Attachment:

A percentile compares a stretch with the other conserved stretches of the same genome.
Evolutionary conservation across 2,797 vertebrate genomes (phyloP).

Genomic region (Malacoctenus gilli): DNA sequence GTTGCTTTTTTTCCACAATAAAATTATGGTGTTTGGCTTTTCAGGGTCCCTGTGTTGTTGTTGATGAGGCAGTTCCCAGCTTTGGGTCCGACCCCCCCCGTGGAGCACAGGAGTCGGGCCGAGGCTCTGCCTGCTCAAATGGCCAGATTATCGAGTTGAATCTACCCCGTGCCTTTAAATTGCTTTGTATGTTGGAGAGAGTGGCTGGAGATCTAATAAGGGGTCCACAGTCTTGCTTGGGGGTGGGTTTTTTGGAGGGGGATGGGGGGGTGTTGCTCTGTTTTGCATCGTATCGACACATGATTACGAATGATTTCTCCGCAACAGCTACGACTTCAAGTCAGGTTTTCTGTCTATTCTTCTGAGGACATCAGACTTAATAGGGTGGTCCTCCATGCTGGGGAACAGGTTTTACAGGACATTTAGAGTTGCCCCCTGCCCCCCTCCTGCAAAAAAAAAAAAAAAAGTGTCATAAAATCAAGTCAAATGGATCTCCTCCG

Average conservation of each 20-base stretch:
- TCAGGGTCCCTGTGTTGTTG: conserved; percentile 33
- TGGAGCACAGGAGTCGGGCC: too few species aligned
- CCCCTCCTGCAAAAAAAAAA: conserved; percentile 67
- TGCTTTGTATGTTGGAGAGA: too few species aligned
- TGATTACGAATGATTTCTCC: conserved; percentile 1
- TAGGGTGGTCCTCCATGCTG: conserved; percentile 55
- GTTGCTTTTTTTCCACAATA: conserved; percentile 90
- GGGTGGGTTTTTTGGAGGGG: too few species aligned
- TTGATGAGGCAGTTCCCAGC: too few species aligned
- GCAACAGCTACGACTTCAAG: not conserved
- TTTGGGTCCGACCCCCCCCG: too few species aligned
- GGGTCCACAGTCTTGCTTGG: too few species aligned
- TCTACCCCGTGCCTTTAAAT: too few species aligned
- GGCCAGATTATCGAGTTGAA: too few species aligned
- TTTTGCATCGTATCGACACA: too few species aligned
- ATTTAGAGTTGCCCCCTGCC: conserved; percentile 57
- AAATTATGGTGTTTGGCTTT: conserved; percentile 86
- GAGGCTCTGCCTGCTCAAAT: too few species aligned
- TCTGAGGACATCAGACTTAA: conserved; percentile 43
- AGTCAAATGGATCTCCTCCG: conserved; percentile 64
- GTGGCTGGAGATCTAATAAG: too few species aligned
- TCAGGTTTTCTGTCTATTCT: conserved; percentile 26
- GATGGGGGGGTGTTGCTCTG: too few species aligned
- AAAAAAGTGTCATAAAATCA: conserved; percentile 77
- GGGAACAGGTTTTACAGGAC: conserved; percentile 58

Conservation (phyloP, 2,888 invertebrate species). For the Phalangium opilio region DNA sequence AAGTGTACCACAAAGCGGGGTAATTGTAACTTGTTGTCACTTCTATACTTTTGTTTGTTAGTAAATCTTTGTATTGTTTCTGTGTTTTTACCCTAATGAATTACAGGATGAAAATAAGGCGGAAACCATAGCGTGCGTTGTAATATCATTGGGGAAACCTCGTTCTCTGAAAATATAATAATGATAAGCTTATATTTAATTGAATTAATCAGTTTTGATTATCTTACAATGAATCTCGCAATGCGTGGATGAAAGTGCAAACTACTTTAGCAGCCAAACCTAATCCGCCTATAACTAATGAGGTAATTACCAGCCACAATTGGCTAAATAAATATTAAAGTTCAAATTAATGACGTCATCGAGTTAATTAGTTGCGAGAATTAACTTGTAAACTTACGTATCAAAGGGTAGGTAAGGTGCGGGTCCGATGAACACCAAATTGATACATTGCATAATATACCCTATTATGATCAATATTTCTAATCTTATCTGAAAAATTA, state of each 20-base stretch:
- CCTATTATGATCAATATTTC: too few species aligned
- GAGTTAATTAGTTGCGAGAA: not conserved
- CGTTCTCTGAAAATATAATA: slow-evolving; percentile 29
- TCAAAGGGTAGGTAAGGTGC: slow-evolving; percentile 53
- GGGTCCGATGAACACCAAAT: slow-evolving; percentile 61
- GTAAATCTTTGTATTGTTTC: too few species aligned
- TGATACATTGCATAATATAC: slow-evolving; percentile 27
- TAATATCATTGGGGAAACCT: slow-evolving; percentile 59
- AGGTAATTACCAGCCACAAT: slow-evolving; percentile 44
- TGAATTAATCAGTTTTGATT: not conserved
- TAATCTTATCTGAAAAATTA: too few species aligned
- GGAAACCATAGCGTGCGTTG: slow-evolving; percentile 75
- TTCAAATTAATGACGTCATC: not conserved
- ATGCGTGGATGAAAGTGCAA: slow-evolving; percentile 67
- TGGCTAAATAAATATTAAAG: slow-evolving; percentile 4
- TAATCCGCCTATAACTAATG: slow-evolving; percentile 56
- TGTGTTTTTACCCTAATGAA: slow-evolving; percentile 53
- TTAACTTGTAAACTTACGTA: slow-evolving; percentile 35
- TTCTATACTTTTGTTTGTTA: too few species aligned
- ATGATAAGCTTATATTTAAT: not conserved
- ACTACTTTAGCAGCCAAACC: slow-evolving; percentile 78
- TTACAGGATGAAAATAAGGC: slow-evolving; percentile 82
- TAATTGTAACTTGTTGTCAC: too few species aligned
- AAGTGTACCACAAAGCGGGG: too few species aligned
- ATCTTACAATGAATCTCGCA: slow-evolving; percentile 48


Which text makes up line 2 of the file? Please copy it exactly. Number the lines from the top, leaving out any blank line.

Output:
Evolutionary conservation across 2,797 vertebrate genomes (phyloP).